If you discuss business valuation with a professional, chances are you will hear the notion of standard of value. Think of this value standard as a measuring stick the appraiser uses to come up with the business value.
Selecting the correct standard of value can make a difference to the result. The circumstances and facts of each business valuation dictate the best choice. Here are a couple of central definitions of business value:
Fair market value is defined by the Internal Revenue Service (IRS) in its Revenue Ruling 59-60 as “the price at which the property would change hands between a willing buyer and a willing seller when the former is not under any compulsion to buy and the latter is not under any compulsion to sell, both parties having reasonable knowledge or relevant facts”.
Fair value is typically used in cases of dissenting shareholders’ rights to business appraisal. This would be the case, for example, of company sale on the terms the shareholder finds objectionable.
This standard of value varies from state to state. The most common definition comes from the Model Business Corporation Act:
Fair value of a company is determined immediately before the conclusion of a corporate action to which the shareholder objects (e.g. company sale at a certain price and terms); using customary and current valuation concepts and techniques; and without discounting for lack of marketability or shareholder minority status. Here minority refers to ownership of less than controlling block of company shares.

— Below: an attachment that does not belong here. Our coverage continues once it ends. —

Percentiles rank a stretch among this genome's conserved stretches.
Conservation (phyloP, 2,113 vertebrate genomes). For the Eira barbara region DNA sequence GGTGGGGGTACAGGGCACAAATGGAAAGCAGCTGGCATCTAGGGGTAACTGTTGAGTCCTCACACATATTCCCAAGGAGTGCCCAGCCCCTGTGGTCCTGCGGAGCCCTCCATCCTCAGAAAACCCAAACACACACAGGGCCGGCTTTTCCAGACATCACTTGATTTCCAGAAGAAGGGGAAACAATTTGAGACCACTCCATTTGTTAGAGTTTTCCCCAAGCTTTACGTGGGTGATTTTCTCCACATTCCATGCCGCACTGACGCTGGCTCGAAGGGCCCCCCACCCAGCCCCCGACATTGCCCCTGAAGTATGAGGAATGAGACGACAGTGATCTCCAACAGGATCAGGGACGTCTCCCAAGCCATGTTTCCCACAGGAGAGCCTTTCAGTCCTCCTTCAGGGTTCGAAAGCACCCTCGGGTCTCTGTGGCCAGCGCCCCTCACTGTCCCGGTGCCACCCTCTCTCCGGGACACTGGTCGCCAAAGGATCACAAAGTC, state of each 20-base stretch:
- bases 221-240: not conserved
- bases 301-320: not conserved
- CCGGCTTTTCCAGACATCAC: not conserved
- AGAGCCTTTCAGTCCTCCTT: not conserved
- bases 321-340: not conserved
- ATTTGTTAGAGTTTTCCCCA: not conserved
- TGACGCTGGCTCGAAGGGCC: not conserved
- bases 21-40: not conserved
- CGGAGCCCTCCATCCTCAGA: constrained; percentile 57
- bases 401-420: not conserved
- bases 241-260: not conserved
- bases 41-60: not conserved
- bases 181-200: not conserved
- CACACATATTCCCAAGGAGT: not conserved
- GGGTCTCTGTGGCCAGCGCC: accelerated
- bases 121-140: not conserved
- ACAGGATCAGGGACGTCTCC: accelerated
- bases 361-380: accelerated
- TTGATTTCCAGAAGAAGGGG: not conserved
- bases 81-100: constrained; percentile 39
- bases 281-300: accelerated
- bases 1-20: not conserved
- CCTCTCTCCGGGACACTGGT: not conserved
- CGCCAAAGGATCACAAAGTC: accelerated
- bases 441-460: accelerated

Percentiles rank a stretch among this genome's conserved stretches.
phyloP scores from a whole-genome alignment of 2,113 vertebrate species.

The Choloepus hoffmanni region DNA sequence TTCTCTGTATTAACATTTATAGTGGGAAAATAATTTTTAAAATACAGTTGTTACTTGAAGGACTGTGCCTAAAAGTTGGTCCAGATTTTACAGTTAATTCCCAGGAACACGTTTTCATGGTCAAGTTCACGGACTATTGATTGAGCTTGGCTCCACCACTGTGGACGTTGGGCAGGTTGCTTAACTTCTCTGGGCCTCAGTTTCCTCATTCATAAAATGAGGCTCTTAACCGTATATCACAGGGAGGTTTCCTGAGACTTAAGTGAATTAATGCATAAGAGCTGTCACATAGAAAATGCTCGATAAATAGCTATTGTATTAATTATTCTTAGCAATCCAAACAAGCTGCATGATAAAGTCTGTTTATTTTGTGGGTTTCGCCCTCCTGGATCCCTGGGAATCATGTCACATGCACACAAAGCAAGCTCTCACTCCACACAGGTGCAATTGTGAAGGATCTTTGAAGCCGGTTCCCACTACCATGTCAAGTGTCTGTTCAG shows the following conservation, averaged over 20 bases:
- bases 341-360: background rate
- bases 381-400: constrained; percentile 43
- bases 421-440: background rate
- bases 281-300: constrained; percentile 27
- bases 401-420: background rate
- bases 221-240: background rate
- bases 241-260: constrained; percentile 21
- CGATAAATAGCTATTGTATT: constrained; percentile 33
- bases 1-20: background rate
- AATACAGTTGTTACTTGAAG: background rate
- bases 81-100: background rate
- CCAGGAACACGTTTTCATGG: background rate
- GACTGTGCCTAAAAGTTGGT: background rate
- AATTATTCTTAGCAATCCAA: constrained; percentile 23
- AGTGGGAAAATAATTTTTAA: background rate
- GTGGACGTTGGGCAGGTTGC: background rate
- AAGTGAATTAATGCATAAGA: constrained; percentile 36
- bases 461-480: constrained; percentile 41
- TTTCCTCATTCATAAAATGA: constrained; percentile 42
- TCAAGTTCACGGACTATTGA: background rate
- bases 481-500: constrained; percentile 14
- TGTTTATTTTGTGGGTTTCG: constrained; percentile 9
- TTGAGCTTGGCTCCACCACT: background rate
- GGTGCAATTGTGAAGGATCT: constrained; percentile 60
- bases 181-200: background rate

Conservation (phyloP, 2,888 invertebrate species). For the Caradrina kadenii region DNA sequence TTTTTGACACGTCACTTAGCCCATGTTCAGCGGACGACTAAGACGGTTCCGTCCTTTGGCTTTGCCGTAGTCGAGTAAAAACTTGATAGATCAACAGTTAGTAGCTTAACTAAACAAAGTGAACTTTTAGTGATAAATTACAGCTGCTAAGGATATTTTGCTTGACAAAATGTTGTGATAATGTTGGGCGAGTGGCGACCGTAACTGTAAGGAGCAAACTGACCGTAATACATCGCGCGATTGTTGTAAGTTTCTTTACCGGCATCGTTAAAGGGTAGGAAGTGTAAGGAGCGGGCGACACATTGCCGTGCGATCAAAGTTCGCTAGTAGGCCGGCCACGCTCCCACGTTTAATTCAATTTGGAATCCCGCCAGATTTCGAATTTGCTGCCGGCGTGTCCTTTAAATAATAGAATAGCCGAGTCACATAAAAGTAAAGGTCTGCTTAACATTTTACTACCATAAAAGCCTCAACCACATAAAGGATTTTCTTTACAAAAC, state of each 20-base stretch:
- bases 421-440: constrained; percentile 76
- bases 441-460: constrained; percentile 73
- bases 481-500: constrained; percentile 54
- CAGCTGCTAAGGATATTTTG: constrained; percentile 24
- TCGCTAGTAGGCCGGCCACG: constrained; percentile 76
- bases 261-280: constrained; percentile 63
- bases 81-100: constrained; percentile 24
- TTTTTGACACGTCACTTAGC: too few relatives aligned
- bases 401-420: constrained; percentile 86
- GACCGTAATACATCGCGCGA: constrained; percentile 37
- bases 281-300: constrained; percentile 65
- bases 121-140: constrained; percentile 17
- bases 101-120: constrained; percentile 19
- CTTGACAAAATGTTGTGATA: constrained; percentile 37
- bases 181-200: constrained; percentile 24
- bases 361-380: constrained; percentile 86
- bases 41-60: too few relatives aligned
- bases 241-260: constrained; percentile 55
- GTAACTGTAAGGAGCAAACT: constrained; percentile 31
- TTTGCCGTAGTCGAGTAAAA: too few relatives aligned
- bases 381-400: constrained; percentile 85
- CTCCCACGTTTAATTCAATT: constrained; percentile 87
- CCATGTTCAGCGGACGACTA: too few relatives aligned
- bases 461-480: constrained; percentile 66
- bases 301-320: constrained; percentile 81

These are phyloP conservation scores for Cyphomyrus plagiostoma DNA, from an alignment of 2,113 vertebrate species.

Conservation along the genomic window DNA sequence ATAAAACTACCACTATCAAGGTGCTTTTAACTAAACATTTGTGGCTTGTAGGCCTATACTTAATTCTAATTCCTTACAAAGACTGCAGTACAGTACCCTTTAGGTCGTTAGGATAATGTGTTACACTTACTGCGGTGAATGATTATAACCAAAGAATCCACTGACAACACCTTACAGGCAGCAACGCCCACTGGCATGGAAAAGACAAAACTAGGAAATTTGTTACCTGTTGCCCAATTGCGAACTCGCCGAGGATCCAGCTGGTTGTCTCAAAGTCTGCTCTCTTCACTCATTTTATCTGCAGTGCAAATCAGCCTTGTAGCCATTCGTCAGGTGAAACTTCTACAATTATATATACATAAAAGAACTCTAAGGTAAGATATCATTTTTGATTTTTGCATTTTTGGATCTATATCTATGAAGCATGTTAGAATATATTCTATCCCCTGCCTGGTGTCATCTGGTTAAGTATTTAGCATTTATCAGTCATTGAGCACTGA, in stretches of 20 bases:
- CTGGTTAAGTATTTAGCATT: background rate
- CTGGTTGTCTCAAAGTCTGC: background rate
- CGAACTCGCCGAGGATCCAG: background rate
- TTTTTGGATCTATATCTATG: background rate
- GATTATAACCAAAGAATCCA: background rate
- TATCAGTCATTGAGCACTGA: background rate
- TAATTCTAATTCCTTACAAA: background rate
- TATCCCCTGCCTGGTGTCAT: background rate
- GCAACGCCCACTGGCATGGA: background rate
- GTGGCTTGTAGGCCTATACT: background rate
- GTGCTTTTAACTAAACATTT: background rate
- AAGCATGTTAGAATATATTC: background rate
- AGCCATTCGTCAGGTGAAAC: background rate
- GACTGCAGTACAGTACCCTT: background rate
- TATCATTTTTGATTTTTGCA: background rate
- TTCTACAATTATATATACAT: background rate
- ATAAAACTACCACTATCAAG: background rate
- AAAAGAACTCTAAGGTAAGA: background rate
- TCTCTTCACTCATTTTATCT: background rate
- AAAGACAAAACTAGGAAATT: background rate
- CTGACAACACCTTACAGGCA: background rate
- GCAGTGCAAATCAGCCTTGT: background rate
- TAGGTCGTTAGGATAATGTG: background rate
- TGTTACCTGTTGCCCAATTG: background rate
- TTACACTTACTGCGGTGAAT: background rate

The Financial Accounting Standards Board offers a good definition of fair value as the “price that would be received to sell an asset or paid to transfer a liability in an orderly transaction between market participants at the measurement date”. Note though that this definition is still open to interpretation.
Most business appraisals are done to the fair market value standard. If you get a formal business valuation report, the selected standard of value should be stated along with the reasons why it was chosen.
According to the IRS Revenue Ruling 59-60, you should consider a number of factors if you choose to determine your business value to the fair market value standard:
- The nature of the business and its history from its inception.
- The economic outlook in general and the condition and outlook of the industry the company operates in.
- The book value of the stock and the financial condition of the business.
- The company’s earning capacity.
- The dividend paying ability of the company.
- Whether the company has intangible assets including goodwill.
- Sales of the stock and the size of the block of stock to be valued.
- The market price of the stocks of corporations in the same or similar line of business having their stock actively traded in a free and open market, either on an exchange or over the counter.
Most business valuation methods you are likely to encounter can be used to value a business under either fair market value or fair value definitions. One possible exception to this is the market based valuation methods. Business sales that are used to develop valuation multiples for these methods are usually done by unrelated business sellers and buyers. So the fair market value definition makes the most sense here.